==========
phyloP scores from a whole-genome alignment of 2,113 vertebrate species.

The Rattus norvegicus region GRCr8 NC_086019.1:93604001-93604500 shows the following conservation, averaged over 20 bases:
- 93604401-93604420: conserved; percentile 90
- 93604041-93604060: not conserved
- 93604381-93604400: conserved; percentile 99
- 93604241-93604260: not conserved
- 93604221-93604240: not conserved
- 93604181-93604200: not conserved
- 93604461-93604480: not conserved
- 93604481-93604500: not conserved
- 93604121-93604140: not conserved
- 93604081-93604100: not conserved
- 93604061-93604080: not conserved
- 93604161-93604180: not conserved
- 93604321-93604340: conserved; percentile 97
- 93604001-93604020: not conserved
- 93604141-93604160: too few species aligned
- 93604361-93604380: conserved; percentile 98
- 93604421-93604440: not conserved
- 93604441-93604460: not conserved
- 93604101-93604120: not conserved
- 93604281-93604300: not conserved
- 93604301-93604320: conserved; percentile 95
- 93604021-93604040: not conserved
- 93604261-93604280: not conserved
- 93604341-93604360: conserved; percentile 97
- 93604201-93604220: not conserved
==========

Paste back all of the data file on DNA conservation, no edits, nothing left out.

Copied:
phyloP scores from a whole-genome alignment of 2,113 vertebrate species.

The Rattus norvegicus region GRCr8 NC_086019.1:93604001-93604500 shows the following conservation, averaged over 20 bases:
- 93604401-93604420: conserved; percentile 90
- 93604041-93604060: not conserved
- 93604381-93604400: conserved; percentile 99
- 93604241-93604260: not conserved
- 93604221-93604240: not conserved
- 93604181-93604200: not conserved
- 93604461-93604480: not conserved
- 93604481-93604500: not conserved
- 93604121-93604140: not conserved
- 93604081-93604100: not conserved
- 93604061-93604080: not conserved
- 93604161-93604180: not conserved
- 93604321-93604340: conserved; percentile 97
- 93604001-93604020: not conserved
- 93604141-93604160: too few species aligned
- 93604361-93604380: conserved; percentile 98
- 93604421-93604440: not conserved
- 93604441-93604460: not conserved
- 93604101-93604120: not conserved
- 93604281-93604300: not conserved
- 93604301-93604320: conserved; percentile 95
- 93604021-93604040: not conserved
- 93604261-93604280: not conserved
- 93604341-93604360: conserved; percentile 97
- 93604201-93604220: not conserved